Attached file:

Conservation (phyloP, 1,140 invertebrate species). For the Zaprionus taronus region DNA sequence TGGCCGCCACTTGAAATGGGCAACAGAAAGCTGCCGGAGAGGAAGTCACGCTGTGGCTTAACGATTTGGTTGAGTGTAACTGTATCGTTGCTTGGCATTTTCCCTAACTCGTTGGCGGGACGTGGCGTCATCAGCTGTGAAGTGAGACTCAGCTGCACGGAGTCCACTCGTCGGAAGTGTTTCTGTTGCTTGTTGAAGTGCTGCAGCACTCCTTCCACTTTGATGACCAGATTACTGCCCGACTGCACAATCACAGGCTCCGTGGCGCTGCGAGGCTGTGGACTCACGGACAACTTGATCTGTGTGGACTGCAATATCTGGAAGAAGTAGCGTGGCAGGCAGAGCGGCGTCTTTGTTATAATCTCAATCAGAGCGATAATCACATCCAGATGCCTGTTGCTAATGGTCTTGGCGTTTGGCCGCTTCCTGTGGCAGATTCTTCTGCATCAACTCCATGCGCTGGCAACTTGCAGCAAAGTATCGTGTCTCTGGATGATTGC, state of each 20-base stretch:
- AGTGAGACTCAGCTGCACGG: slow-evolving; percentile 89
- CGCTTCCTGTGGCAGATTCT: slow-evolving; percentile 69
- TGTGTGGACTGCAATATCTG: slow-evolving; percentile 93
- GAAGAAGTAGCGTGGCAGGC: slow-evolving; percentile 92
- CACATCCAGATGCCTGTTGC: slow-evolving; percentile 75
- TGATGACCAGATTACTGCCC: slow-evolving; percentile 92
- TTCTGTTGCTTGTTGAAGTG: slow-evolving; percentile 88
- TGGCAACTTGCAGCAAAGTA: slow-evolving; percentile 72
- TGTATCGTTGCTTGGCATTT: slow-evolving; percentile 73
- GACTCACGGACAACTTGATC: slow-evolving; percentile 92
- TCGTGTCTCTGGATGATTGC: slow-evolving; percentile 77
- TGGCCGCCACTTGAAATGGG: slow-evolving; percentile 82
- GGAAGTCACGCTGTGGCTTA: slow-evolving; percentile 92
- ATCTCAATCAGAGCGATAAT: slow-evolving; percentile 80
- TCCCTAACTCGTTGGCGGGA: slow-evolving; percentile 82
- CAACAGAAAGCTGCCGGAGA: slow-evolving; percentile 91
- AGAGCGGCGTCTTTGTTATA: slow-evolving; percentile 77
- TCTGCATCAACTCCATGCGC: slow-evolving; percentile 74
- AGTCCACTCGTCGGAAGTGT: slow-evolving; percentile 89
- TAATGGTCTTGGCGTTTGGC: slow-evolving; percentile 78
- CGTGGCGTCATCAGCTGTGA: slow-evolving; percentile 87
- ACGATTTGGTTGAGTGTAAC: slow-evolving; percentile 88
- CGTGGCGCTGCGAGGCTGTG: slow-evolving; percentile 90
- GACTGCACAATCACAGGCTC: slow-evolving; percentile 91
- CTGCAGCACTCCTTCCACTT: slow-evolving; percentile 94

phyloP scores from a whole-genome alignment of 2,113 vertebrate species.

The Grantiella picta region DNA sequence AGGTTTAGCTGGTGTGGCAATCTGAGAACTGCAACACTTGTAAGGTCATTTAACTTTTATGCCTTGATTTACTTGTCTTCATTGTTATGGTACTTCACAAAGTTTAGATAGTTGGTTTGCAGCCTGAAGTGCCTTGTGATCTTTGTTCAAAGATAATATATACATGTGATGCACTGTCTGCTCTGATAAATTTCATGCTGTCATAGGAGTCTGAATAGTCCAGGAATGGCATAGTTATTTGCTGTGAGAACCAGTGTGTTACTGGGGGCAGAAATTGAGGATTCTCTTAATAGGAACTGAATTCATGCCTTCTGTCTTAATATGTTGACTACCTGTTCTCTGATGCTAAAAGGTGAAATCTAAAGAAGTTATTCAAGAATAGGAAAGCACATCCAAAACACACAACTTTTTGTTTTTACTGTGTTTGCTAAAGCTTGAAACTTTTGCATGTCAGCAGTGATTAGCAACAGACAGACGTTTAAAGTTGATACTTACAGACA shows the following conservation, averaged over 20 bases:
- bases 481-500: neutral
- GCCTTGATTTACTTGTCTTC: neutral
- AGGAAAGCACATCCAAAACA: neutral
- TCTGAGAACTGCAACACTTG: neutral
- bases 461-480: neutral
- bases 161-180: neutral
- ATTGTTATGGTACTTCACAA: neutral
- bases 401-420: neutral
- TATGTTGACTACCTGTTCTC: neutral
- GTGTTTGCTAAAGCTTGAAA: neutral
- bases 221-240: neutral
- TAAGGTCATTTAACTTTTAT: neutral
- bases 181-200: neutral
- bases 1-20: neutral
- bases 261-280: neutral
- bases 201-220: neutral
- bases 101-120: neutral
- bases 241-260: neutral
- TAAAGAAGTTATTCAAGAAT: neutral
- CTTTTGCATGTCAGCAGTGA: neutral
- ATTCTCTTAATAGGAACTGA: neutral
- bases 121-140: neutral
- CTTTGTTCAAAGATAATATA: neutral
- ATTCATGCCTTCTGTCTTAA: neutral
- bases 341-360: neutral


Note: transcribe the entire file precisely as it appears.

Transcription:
Conservation (phyloP, 1,140 invertebrate species). For the Zaprionus taronus region DNA sequence TGGCCGCCACTTGAAATGGGCAACAGAAAGCTGCCGGAGAGGAAGTCACGCTGTGGCTTAACGATTTGGTTGAGTGTAACTGTATCGTTGCTTGGCATTTTCCCTAACTCGTTGGCGGGACGTGGCGTCATCAGCTGTGAAGTGAGACTCAGCTGCACGGAGTCCACTCGTCGGAAGTGTTTCTGTTGCTTGTTGAAGTGCTGCAGCACTCCTTCCACTTTGATGACCAGATTACTGCCCGACTGCACAATCACAGGCTCCGTGGCGCTGCGAGGCTGTGGACTCACGGACAACTTGATCTGTGTGGACTGCAATATCTGGAAGAAGTAGCGTGGCAGGCAGAGCGGCGTCTTTGTTATAATCTCAATCAGAGCGATAATCACATCCAGATGCCTGTTGCTAATGGTCTTGGCGTTTGGCCGCTTCCTGTGGCAGATTCTTCTGCATCAACTCCATGCGCTGGCAACTTGCAGCAAAGTATCGTGTCTCTGGATGATTGC, state of each 20-base stretch:
- AGTGAGACTCAGCTGCACGG: slow-evolving; percentile 89
- CGCTTCCTGTGGCAGATTCT: slow-evolving; percentile 69
- TGTGTGGACTGCAATATCTG: slow-evolving; percentile 93
- GAAGAAGTAGCGTGGCAGGC: slow-evolving; percentile 92
- CACATCCAGATGCCTGTTGC: slow-evolving; percentile 75
- TGATGACCAGATTACTGCCC: slow-evolving; percentile 92
- TTCTGTTGCTTGTTGAAGTG: slow-evolving; percentile 88
- TGGCAACTTGCAGCAAAGTA: slow-evolving; percentile 72
- TGTATCGTTGCTTGGCATTT: slow-evolving; percentile 73
- GACTCACGGACAACTTGATC: slow-evolving; percentile 92
- TCGTGTCTCTGGATGATTGC: slow-evolving; percentile 77
- TGGCCGCCACTTGAAATGGG: slow-evolving; percentile 82
- GGAAGTCACGCTGTGGCTTA: slow-evolving; percentile 92
- ATCTCAATCAGAGCGATAAT: slow-evolving; percentile 80
- TCCCTAACTCGTTGGCGGGA: slow-evolving; percentile 82
- CAACAGAAAGCTGCCGGAGA: slow-evolving; percentile 91
- AGAGCGGCGTCTTTGTTATA: slow-evolving; percentile 77
- TCTGCATCAACTCCATGCGC: slow-evolving; percentile 74
- AGTCCACTCGTCGGAAGTGT: slow-evolving; percentile 89
- TAATGGTCTTGGCGTTTGGC: slow-evolving; percentile 78
- CGTGGCGTCATCAGCTGTGA: slow-evolving; percentile 87
- ACGATTTGGTTGAGTGTAAC: slow-evolving; percentile 88
- CGTGGCGCTGCGAGGCTGTG: slow-evolving; percentile 90
- GACTGCACAATCACAGGCTC: slow-evolving; percentile 91
- CTGCAGCACTCCTTCCACTT: slow-evolving; percentile 94

phyloP scores from a whole-genome alignment of 2,113 vertebrate species.

The Grantiella picta region DNA sequence AGGTTTAGCTGGTGTGGCAATCTGAGAACTGCAACACTTGTAAGGTCATTTAACTTTTATGCCTTGATTTACTTGTCTTCATTGTTATGGTACTTCACAAAGTTTAGATAGTTGGTTTGCAGCCTGAAGTGCCTTGTGATCTTTGTTCAAAGATAATATATACATGTGATGCACTGTCTGCTCTGATAAATTTCATGCTGTCATAGGAGTCTGAATAGTCCAGGAATGGCATAGTTATTTGCTGTGAGAACCAGTGTGTTACTGGGGGCAGAAATTGAGGATTCTCTTAATAGGAACTGAATTCATGCCTTCTGTCTTAATATGTTGACTACCTGTTCTCTGATGCTAAAAGGTGAAATCTAAAGAAGTTATTCAAGAATAGGAAAGCACATCCAAAACACACAACTTTTTGTTTTTACTGTGTTTGCTAAAGCTTGAAACTTTTGCATGTCAGCAGTGATTAGCAACAGACAGACGTTTAAAGTTGATACTTACAGACA shows the following conservation, averaged over 20 bases:
- bases 481-500: neutral
- GCCTTGATTTACTTGTCTTC: neutral
- AGGAAAGCACATCCAAAACA: neutral
- TCTGAGAACTGCAACACTTG: neutral
- bases 461-480: neutral
- bases 161-180: neutral
- ATTGTTATGGTACTTCACAA: neutral
- bases 401-420: neutral
- TATGTTGACTACCTGTTCTC: neutral
- GTGTTTGCTAAAGCTTGAAA: neutral
- bases 221-240: neutral
- TAAGGTCATTTAACTTTTAT: neutral
- bases 181-200: neutral
- bases 1-20: neutral
- bases 261-280: neutral
- bases 201-220: neutral
- bases 101-120: neutral
- bases 241-260: neutral
- TAAAGAAGTTATTCAAGAAT: neutral
- CTTTTGCATGTCAGCAGTGA: neutral
- ATTCTCTTAATAGGAACTGA: neutral
- bases 121-140: neutral
- CTTTGTTCAAAGATAATATA: neutral
- ATTCATGCCTTCTGTCTTAA: neutral
- bases 341-360: neutral